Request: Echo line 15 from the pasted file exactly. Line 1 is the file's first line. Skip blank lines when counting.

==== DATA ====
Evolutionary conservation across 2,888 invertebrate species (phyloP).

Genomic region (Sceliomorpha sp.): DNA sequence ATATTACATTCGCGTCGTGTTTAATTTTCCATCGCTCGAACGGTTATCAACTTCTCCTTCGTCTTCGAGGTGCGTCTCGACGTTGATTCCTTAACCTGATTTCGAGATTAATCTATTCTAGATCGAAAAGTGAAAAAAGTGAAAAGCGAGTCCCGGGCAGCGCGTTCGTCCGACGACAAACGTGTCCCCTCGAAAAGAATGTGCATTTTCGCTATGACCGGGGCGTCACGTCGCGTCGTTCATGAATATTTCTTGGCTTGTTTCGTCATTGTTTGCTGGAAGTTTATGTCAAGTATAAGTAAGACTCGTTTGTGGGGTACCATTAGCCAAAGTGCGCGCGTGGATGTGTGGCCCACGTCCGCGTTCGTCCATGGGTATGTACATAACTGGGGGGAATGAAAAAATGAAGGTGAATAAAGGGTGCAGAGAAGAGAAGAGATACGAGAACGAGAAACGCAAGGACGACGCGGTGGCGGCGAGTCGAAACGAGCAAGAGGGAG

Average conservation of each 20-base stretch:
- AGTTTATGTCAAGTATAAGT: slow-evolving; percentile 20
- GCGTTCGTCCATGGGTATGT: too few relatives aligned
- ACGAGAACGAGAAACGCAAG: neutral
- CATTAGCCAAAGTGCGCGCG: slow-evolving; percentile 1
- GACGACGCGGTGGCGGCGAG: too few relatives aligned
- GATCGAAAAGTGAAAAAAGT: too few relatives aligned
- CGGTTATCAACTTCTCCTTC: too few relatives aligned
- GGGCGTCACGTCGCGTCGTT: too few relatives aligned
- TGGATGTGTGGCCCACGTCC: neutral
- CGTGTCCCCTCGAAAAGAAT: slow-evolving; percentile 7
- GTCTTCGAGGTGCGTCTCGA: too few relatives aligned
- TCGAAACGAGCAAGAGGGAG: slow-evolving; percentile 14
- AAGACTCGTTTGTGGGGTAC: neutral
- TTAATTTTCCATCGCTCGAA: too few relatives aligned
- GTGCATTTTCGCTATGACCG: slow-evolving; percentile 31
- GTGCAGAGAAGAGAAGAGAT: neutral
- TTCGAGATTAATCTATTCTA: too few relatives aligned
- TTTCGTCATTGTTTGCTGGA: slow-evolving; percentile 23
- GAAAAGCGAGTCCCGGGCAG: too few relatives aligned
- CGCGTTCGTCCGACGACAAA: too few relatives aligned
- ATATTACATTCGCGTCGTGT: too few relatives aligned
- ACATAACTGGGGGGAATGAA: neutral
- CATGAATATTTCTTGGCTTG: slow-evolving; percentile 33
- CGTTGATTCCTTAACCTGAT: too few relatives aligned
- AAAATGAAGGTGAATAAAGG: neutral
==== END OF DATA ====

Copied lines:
- TCGAAACGAGCAAGAGGGAG: slow-evolving; percentile 14